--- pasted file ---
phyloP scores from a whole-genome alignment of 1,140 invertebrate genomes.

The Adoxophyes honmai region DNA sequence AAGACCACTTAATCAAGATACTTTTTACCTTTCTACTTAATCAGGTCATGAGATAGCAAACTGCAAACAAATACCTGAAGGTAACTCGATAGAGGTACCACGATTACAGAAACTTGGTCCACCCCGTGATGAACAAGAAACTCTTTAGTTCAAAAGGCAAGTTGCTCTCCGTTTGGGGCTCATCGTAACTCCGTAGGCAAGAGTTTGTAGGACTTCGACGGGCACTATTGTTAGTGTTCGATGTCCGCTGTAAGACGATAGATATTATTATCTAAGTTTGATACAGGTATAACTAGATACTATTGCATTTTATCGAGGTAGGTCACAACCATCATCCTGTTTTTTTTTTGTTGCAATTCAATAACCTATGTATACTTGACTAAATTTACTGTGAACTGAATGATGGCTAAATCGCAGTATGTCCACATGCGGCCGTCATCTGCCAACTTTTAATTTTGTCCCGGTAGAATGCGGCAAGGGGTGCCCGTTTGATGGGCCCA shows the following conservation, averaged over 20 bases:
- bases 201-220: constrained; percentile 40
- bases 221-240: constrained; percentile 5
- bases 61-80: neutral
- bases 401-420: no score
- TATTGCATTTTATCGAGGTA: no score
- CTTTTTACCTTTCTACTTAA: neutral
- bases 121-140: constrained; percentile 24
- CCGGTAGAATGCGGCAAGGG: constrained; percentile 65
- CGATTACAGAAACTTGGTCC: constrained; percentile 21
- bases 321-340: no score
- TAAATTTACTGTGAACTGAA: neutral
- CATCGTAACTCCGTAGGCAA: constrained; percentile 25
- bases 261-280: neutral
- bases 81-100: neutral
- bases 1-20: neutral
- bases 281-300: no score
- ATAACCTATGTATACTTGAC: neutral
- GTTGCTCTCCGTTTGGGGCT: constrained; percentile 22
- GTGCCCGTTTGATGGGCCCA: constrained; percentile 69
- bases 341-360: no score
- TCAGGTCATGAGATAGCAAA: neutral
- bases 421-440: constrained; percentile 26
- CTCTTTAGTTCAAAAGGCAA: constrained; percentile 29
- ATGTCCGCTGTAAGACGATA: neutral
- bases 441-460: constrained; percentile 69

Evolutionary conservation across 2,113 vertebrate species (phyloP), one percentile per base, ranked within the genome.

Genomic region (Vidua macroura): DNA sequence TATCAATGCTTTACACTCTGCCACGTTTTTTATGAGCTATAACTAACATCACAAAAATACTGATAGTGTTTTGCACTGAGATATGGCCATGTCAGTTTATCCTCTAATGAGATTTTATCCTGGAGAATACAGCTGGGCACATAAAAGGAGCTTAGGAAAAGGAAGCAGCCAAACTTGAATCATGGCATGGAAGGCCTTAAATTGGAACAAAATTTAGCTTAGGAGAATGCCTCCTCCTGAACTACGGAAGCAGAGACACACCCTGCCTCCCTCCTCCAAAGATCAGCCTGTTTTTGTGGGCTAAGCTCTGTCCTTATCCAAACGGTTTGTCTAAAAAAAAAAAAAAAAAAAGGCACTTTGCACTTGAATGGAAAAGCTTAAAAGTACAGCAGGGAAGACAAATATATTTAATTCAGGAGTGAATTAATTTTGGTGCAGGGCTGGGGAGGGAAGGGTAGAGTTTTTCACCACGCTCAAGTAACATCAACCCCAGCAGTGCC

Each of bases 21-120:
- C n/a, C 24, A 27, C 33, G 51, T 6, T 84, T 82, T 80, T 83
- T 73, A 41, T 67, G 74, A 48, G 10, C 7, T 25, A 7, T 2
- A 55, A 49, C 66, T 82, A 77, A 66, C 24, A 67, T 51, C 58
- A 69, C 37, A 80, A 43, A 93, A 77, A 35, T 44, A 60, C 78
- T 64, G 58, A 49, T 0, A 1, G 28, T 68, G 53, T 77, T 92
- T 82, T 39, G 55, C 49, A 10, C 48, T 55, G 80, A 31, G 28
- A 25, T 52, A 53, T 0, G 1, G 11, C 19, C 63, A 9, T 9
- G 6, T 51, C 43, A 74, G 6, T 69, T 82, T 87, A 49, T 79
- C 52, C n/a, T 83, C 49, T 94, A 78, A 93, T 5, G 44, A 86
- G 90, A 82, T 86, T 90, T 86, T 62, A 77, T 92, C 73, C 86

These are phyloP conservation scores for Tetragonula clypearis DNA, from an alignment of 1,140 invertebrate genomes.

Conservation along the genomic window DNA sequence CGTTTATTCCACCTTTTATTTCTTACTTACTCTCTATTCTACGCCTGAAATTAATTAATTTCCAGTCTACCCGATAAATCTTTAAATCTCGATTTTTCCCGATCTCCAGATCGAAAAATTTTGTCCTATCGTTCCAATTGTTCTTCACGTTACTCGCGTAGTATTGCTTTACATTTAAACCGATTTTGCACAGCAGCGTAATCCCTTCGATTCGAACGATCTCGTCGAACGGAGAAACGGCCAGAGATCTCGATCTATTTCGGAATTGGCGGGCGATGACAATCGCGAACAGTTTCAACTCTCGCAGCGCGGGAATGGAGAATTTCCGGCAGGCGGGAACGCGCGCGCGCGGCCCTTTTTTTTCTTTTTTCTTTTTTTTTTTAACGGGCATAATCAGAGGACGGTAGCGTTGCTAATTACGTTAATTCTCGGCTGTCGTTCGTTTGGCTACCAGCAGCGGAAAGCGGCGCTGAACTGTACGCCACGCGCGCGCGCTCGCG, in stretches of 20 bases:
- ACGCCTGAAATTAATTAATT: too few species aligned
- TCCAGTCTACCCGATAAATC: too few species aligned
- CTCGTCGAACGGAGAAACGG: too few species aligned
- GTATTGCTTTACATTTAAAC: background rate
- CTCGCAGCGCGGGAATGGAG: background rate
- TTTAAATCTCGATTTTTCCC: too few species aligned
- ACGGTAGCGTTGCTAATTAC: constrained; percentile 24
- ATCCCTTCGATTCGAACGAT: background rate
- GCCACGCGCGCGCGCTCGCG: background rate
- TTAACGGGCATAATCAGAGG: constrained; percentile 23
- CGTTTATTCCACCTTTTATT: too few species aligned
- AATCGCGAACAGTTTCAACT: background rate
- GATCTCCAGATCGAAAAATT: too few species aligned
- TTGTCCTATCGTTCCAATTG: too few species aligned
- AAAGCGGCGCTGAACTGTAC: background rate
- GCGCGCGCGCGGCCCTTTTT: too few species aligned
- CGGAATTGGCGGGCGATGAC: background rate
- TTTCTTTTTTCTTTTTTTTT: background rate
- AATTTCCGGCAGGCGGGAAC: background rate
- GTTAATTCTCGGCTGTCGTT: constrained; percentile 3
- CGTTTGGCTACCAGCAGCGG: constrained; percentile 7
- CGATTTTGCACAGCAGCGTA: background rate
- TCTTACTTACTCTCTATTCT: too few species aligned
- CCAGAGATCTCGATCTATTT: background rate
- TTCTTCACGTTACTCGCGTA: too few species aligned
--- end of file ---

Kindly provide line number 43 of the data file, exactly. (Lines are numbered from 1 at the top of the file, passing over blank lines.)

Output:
- ACGCCTGAAATTAATTAATT: too few species aligned